If you're like, well, anyone really these days, you're spending more time at home. The following is a countdown of shows that'll almost make you glad to be trapped inside.
Loosely based on the Silence of the Lambs film series, the program follows Doctor Lecter prior to his imprisonment. While it's a well crafted show, and fun to watch, there is a downside in that it doesn't stay true to the Lambs storyline. That particular downside is, in all honesty, something that really bugs me about the series and it's why it only hit number ten on the list.
If you grew up in the 90's, no doubt that this series is familiar to you. Based on the comic book series, each episode focuses on a different tale of horror as told by your old pal, the Crypt Keeper. Going back and watching the episodes again really brings a sense of nostalgia; however, accessing the series may cost you a pretty penny. (If you're "frugal" like me, I suggest watching the show on YouTube.)
There are a lot, and I mean a lot, of television medical dramas out there, but House is definitely a cut above the rest. The cast is absolutely phenomenal, the storylines are gripping, and the wisecracking Dr. Gregory House always has me in stitches. (I had to go for the obvious pun. I'm a dad. That's what we do.)
The Canadians are no slouches when it comes to comedy gold; however, Letterkenny is by far the funniest show to come from our neighbors to the north. It stacks up against Boys in the Hall any day of the week and makes Trailer Park Boys look like amateur hour. The best part is, the further you get in the series, the bigger the payoff as each season proves to top the previous.
For those of you who've never heard of Letterkenny before, the premise is pretty straight forward. It follows several characters in a rural Canadian farming community - small but greatly diverse. No matter what you like or what kind of comedy you enjoy, Letterkenny has something for you. As a writer (and retired English teacher), the unique use of language on Letterkenny is my favorite aspect.
There's also an animated spin-off called Littlekenny, which follows characters as children. While it doesn't quiet measure up to the genus of Letterkenny, it's worth a watch.
6. Mr. Bean
You might be surprised to find this one in a countdown from a horror writer, but here it is. For those of you unfamiliar with this British gem, it stars Rowan Atkinson as an odd, awkward single fella living in London. The brand of comedy is unlike anything else I'm familiar with, and the character truly seems to be a child in a man's body. What makes the show so hilarious to watch isn't the dialogue (of which there is very little), but rather the situations, schemes, bizarre behavior, and on-screen antics are taken to a place where only Bean would dare to go. Although I've seen all the episodes on a number of occasions, it's still a go-to when I'm looking for a little pick-me-up. As for the two movies, however, you should go ahead and skip those as they both really miss the mark and fail to deliver on what makes the show so special. There's also an animated version of the series which is fun to watch if you're high as f', but otherwise, not so much.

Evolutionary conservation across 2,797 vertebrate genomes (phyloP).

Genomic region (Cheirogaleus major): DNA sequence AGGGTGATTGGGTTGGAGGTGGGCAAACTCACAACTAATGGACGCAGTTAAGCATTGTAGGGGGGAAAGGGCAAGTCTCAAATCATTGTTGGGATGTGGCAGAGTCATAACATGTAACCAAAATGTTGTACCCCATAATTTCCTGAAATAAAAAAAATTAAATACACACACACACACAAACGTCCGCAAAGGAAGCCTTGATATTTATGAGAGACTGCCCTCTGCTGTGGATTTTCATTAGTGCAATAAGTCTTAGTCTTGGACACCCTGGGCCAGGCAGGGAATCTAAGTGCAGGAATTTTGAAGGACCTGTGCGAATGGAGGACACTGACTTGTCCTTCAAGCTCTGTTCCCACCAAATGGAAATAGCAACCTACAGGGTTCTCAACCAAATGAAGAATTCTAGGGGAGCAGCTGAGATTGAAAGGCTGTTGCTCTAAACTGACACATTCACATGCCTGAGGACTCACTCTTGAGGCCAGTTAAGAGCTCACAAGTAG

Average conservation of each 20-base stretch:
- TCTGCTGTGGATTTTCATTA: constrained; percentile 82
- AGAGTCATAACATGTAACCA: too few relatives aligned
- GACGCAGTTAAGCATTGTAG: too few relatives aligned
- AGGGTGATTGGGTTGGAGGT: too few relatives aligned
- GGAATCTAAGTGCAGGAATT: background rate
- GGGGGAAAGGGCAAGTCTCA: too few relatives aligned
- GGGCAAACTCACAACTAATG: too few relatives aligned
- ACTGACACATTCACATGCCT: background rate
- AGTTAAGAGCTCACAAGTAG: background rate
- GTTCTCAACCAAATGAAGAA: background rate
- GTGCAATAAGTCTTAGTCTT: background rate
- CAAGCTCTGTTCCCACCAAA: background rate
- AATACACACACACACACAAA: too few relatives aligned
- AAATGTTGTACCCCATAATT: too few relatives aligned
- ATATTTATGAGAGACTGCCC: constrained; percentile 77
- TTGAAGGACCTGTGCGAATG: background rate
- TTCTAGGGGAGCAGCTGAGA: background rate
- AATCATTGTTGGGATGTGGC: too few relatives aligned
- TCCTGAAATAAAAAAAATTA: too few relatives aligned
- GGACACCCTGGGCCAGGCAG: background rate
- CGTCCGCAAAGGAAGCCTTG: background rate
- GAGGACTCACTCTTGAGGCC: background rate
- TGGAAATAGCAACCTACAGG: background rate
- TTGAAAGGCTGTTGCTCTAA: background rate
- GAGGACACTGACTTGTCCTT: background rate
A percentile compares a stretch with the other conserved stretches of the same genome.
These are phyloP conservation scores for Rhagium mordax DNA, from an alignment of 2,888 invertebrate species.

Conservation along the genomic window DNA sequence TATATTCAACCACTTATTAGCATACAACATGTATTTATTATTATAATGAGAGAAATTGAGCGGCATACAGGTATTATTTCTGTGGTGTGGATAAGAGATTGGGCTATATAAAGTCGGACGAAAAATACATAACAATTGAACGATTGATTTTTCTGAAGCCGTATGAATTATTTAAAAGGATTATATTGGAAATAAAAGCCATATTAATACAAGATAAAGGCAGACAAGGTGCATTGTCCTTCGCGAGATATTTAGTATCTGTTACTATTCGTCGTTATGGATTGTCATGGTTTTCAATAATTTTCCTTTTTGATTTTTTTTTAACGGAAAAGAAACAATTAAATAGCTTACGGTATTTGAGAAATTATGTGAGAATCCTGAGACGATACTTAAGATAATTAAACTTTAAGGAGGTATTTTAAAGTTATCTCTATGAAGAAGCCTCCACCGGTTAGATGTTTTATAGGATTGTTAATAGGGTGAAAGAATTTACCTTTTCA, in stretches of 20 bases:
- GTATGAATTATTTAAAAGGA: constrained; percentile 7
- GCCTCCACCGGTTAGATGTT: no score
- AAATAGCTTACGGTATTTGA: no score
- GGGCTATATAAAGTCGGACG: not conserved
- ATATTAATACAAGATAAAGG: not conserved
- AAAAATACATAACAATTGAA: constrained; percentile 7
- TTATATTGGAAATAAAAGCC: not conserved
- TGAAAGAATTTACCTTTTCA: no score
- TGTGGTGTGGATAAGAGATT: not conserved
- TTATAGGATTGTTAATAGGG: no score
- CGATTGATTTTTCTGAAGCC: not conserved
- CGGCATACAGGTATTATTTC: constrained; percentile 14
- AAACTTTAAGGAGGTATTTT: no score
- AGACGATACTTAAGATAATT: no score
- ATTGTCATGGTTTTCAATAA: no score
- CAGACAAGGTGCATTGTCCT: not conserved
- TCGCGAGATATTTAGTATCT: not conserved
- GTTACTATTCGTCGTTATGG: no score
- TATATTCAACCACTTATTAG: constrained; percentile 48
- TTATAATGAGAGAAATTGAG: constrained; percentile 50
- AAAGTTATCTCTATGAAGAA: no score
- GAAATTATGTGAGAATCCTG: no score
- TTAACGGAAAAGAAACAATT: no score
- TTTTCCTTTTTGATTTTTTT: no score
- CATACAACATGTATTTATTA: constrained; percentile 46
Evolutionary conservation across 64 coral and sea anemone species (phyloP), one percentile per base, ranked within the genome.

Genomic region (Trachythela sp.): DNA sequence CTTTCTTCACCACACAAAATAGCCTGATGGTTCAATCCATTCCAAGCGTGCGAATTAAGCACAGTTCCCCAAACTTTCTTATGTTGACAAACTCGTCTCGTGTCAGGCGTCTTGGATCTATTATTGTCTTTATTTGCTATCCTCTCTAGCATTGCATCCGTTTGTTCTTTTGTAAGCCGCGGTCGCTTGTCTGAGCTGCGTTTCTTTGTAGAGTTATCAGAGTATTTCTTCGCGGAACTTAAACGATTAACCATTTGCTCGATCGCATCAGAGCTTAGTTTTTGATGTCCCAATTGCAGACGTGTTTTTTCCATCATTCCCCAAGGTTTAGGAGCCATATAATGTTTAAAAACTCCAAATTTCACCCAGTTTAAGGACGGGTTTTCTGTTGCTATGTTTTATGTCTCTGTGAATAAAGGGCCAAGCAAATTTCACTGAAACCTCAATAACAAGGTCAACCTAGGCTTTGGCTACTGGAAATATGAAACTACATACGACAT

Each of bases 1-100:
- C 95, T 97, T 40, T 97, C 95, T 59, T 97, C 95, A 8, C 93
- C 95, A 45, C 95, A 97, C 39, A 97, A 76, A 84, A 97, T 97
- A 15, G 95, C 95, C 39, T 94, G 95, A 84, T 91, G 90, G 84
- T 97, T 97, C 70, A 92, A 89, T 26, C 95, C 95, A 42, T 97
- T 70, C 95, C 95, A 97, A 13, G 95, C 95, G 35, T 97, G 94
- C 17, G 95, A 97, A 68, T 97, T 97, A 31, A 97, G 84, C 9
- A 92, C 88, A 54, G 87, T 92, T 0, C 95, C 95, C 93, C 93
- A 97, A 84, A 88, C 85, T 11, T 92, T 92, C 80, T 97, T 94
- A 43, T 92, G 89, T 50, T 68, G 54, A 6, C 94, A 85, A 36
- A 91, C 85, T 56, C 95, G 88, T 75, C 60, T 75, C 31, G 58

There are few shows that are iconic or widely referred to as The Twilight Zone, and for good reason. The series was groundbreaking and touched on universal themes that are still relevant to this day. It's no wonder why it inspired a film and no less than three reboots: 1985, 2002, and 2019. Still, in my humble opinion, the original episodes with Rod Serling are the best. Whatever incarnation you decide to watch, however, you're in for a rare treat.
4. The X-Files
I'm surprised as you are that this isn't at number one. Seriously? How could anything be better than Agents Mulder and Skully investigating the most bizarre cases the FBI has ever been faced with? And the short answer is, it can't. Unfortunately, Mulder is almost absent from Season 8 (due to differences between actor David Duchovny and Fox executives), and the episodes are almost unwatchable. Still overall, this is an incredible show which spawned two movies and two reboot seasons.
(*singing) If I had a heart, I could love you. If I had a voice, I'd sing.
From the catchy theme song to the end credits, this show has me on the edge of my seat. I don't even care that's it's produced by the History Channel, but isn't historically accurate. The point of the show is to give an idea of what life was like for the Vikings, and it delivers. (And, if we're going to be really honest, the point of the show is to entertain and draw in revenue.)
It should be no surprise that one of my favorite all-time flicks is Fargo. I mean, the movie has everything: great cast, gripping story, and flawless execution. So, my expectations were pretty high when it came to the television series, and I was not disappointed. For those of you who haven't had the pleasure, Fargo is an anthology show with each season focusing on another story. (Personally, my favorite is still Season One, but they're all great.)
Yes, I'm aware that these are two different shows, but they take place in the same universe. So, close enough. Truth be told, I didn't see Breaking Bad while it was on the air. Didn't get AMC and wasn't onboard with the streaming services just yet. That being said, the delay hasn't stopped me from enjoying the series. Seen it three times completely through, and each time I find something different. I guess that's because of how great and rich the storylines are. Well written and brilliantly executed.
When it comes to Saul, I wasn't too sure at first. There was that whole Slippin' Jimmy storyline and the strained relationship with his accomplished older brother. It's fair to say; however, after a couple of episodes, I was fully hooked. And now I await each episode like a seven-year-old waiting for the McDonald's delivery. What can I say? I'm lovin' it.